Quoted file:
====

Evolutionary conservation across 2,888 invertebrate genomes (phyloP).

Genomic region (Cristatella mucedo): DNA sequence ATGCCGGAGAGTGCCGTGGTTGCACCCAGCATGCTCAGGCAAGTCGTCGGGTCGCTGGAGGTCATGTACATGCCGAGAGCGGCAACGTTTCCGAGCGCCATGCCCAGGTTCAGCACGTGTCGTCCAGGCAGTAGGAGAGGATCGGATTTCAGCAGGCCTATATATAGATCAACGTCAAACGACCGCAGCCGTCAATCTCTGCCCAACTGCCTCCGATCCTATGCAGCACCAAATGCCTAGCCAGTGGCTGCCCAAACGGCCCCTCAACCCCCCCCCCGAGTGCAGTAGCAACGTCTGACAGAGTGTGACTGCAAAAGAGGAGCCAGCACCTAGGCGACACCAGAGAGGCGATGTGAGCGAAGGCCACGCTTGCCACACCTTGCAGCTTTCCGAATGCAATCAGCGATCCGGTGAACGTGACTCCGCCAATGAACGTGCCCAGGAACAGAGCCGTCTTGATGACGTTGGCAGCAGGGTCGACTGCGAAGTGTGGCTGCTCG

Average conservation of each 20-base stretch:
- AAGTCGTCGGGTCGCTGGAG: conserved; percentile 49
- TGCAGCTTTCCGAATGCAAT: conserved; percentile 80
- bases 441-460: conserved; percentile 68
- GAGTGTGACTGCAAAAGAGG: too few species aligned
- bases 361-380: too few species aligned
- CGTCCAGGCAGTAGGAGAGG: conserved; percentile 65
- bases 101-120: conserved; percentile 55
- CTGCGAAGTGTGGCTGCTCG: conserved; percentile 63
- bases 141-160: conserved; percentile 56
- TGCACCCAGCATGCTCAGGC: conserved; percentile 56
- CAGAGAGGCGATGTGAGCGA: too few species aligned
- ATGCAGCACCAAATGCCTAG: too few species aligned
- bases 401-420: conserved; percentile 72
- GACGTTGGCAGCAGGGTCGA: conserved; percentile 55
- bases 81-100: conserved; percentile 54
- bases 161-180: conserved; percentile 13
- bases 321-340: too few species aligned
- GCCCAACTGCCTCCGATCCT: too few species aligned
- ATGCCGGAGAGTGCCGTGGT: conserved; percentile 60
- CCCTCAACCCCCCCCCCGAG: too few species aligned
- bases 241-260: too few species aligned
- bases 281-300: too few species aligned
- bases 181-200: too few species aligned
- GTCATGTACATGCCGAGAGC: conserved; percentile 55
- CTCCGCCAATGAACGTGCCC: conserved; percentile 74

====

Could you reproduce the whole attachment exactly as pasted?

Evolutionary conservation across 2,888 invertebrate genomes (phyloP).

Genomic region (Cristatella mucedo): DNA sequence ATGCCGGAGAGTGCCGTGGTTGCACCCAGCATGCTCAGGCAAGTCGTCGGGTCGCTGGAGGTCATGTACATGCCGAGAGCGGCAACGTTTCCGAGCGCCATGCCCAGGTTCAGCACGTGTCGTCCAGGCAGTAGGAGAGGATCGGATTTCAGCAGGCCTATATATAGATCAACGTCAAACGACCGCAGCCGTCAATCTCTGCCCAACTGCCTCCGATCCTATGCAGCACCAAATGCCTAGCCAGTGGCTGCCCAAACGGCCCCTCAACCCCCCCCCCGAGTGCAGTAGCAACGTCTGACAGAGTGTGACTGCAAAAGAGGAGCCAGCACCTAGGCGACACCAGAGAGGCGATGTGAGCGAAGGCCACGCTTGCCACACCTTGCAGCTTTCCGAATGCAATCAGCGATCCGGTGAACGTGACTCCGCCAATGAACGTGCCCAGGAACAGAGCCGTCTTGATGACGTTGGCAGCAGGGTCGACTGCGAAGTGTGGCTGCTCG

Average conservation of each 20-base stretch:
- AAGTCGTCGGGTCGCTGGAG: conserved; percentile 49
- TGCAGCTTTCCGAATGCAAT: conserved; percentile 80
- bases 441-460: conserved; percentile 68
- GAGTGTGACTGCAAAAGAGG: too few species aligned
- bases 361-380: too few species aligned
- CGTCCAGGCAGTAGGAGAGG: conserved; percentile 65
- bases 101-120: conserved; percentile 55
- CTGCGAAGTGTGGCTGCTCG: conserved; percentile 63
- bases 141-160: conserved; percentile 56
- TGCACCCAGCATGCTCAGGC: conserved; percentile 56
- CAGAGAGGCGATGTGAGCGA: too few species aligned
- ATGCAGCACCAAATGCCTAG: too few species aligned
- bases 401-420: conserved; percentile 72
- GACGTTGGCAGCAGGGTCGA: conserved; percentile 55
- bases 81-100: conserved; percentile 54
- bases 161-180: conserved; percentile 13
- bases 321-340: too few species aligned
- GCCCAACTGCCTCCGATCCT: too few species aligned
- ATGCCGGAGAGTGCCGTGGT: conserved; percentile 60
- CCCTCAACCCCCCCCCCGAG: too few species aligned
- bases 241-260: too few species aligned
- bases 281-300: too few species aligned
- bases 181-200: too few species aligned
- GTCATGTACATGCCGAGAGC: conserved; percentile 55
- CTCCGCCAATGAACGTGCCC: conserved; percentile 74